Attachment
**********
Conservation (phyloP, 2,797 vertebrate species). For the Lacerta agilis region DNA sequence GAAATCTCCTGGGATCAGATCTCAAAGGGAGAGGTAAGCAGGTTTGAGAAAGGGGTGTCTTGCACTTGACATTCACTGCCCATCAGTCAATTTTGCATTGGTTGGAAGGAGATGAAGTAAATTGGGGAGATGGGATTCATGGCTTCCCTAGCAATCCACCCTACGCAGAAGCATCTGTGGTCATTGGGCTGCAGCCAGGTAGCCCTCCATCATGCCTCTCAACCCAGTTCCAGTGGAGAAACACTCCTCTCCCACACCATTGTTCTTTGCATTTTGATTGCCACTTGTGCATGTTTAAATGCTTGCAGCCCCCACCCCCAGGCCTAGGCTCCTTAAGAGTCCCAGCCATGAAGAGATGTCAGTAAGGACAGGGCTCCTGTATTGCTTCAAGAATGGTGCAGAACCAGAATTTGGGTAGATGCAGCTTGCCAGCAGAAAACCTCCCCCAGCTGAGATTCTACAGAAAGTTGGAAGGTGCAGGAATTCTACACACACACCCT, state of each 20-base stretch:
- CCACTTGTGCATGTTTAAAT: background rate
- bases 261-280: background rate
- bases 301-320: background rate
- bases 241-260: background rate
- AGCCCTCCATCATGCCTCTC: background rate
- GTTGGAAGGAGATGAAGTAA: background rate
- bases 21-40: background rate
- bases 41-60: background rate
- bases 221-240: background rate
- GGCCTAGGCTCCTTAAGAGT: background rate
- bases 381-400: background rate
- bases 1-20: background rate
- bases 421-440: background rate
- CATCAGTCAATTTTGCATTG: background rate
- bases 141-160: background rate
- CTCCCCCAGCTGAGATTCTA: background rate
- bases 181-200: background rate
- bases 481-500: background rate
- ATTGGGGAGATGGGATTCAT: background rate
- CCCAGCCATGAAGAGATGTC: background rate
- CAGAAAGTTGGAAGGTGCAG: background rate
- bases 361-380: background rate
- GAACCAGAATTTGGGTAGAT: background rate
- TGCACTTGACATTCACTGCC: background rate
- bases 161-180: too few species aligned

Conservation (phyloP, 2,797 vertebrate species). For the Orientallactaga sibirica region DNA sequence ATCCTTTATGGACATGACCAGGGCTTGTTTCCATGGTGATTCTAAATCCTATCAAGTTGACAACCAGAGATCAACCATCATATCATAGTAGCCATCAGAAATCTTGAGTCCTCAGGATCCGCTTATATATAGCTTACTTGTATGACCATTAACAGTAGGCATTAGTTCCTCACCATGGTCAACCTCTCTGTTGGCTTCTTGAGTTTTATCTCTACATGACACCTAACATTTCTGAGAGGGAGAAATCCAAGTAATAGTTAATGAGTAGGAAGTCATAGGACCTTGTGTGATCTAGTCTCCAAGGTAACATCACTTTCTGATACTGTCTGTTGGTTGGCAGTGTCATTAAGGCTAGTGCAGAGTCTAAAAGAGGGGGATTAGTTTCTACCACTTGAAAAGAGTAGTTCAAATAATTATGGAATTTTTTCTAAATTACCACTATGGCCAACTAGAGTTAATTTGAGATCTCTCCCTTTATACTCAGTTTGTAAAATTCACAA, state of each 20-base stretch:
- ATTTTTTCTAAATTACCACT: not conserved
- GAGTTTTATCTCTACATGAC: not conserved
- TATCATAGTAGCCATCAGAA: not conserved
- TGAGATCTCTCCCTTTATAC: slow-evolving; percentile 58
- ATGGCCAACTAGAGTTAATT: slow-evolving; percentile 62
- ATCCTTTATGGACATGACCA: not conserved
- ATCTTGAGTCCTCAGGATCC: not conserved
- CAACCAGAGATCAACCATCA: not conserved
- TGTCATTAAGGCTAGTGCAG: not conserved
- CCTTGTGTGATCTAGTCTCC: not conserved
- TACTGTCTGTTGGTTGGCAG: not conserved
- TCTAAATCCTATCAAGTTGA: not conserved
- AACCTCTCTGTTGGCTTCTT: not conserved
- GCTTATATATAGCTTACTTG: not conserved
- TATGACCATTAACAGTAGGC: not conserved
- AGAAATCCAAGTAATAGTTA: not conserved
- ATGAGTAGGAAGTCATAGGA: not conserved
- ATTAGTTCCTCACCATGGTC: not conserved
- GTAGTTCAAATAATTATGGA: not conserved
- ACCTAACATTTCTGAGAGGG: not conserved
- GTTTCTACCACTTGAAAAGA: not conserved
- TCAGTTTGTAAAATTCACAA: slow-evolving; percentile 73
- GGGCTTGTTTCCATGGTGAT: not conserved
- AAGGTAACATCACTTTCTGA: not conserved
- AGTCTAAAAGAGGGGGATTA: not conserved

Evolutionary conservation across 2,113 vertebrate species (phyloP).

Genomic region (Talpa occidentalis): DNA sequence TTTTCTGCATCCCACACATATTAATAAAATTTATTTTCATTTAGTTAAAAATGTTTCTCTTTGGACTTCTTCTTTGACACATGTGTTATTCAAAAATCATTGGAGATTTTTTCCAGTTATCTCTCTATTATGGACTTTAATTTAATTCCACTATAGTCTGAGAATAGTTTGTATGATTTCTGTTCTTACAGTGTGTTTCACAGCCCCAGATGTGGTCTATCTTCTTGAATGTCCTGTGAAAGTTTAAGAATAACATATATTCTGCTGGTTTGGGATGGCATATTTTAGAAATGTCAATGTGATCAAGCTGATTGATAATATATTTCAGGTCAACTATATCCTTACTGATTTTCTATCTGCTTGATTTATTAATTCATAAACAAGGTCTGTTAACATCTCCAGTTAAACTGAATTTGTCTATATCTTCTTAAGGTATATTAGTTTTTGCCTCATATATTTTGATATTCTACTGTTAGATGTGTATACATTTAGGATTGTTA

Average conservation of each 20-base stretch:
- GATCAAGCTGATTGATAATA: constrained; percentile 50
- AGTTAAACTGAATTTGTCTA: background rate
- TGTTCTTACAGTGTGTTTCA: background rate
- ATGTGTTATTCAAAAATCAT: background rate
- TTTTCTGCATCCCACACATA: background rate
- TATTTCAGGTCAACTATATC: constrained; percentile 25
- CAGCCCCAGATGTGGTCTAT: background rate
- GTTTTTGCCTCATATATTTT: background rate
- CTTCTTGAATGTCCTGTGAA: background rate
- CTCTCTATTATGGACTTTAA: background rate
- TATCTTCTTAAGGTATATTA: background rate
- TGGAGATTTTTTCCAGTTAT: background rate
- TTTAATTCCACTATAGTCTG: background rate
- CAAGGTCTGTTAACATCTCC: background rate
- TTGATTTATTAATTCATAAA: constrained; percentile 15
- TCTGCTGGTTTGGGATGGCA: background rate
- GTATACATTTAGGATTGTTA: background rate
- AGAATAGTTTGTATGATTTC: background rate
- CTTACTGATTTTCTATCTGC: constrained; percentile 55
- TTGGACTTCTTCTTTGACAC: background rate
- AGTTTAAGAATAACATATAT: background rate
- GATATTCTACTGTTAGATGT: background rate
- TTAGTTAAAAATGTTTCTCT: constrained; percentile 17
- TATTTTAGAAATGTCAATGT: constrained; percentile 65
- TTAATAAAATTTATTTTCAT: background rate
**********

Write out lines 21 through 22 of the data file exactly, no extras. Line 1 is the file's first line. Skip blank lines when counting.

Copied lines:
- CCCAGCCATGAAGAGATGTC: background rate
- CAGAAAGTTGGAAGGTGCAG: background rate